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Annual Report 2015

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UNICEF Zambia is pleased to share with you our Annual Report 2015. The report presents an overview of achievements recorded by UNICEF Zambia last year in our key programme areas of health and nutrition, HIV and AIDS, education, water, sanitation and hygiene (WASH), child protection, and social policy. The 2015 report celebrates a number of victories for Zambia’s children, including:

  • Coverage of the social cash transfer programme increased by 35 per cent in 2015, from 145,000 to 200,000 households— covering an estimated 1 million poor and vulnerable children. Cash transfers provide a lifeline to many Zambian children and families living on the edges of extreme poverty and social exclusion.
     
  • 1.16 million Zambians gained access to improved sanitation in 2015. This brought the cumulative total to 3.13 million new sanitation users through UNICEF’s water, sanitation and hygiene (WASH) programme. In addition, 68 per cent of homes had a place to wash hands—a key step towards reducing child deaths from diarrhea and pneumonia. We know this because 46 districts now use real-time monitoring through mobile-to- web technology to record the data, under a government programme UNICEF is closely supporting.
     
  • Zambia’s expansion of Option B+ within the national prevention of mother-to-child transmission (PMTCT) of HIV programme is saving more Zambian babies from HIV infection and keeping their mothers alive. In 2015, 86 per cent of pregnant women attending PMTCT services had been provided with antiretroviral (ARV) treatment, edging closer and closer to the 2016 coverage target of 95 per cent.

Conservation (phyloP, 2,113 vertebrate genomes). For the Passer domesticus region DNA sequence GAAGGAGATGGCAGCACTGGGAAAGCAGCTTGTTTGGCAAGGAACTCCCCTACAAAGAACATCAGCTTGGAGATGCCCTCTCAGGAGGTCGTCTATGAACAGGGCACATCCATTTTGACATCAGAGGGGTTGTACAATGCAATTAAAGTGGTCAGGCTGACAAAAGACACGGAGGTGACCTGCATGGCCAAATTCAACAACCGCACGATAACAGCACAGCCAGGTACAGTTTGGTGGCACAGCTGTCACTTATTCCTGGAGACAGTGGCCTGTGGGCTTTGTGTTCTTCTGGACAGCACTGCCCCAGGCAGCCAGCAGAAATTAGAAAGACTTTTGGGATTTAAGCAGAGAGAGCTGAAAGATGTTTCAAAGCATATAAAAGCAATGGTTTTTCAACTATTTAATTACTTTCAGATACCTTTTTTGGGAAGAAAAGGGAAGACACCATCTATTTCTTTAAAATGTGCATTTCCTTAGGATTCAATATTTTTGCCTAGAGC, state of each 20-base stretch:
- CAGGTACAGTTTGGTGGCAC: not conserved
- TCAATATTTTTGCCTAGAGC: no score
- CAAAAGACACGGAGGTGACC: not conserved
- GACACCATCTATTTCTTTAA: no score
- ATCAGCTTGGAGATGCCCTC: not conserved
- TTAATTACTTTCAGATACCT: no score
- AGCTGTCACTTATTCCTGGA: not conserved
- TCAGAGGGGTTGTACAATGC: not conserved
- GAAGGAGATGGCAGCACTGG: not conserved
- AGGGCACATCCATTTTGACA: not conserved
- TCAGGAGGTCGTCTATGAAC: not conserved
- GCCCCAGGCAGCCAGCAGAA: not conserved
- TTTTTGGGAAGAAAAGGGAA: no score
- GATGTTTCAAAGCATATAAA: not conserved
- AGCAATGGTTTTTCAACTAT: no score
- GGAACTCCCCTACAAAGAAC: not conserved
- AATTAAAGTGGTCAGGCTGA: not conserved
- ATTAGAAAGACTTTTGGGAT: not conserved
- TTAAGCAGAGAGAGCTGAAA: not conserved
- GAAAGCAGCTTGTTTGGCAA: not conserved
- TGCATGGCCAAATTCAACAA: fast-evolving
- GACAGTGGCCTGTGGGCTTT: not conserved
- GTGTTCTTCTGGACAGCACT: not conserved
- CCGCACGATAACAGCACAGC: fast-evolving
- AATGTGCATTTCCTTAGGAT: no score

• Early childhood education (ECE) was strengthened through the creation of an ECE directorate in the Ministry of General Education, a new curriculum in seven local languages rolled out to 270 UNICEF-supported ECE centers and a national ECE policy submitted to Cabinet Office for government approval.
     
  • UNICEF Zambia supported a ground-breaking qualitative study on child marriages. The government has come up with a consortium of 11 ministries on ending child marriage while civil society organizations have formed a network to end this child rights violation. A national strategy on ending child marriage has since been drafted.
     
  • UNICEF Zambia also strengthened its capacity in the field of public finance for children. Partnerships have been formed with local think-tanks, civil society organizations, the International Monetary Fund and the Ministry of Finance, helping UNICEF to advocate for budgetary increases for children and women’s programmes.

We are confident we will continue to build on these achievements in our new country programme 2016-2020. UNICEF remains a committed partner to Zambia’s children and a committed advocate for children and women’s rights. The UNICEF Zambia team hopes you will find the 2015 Annual Report useful and informative in your work.

 

 
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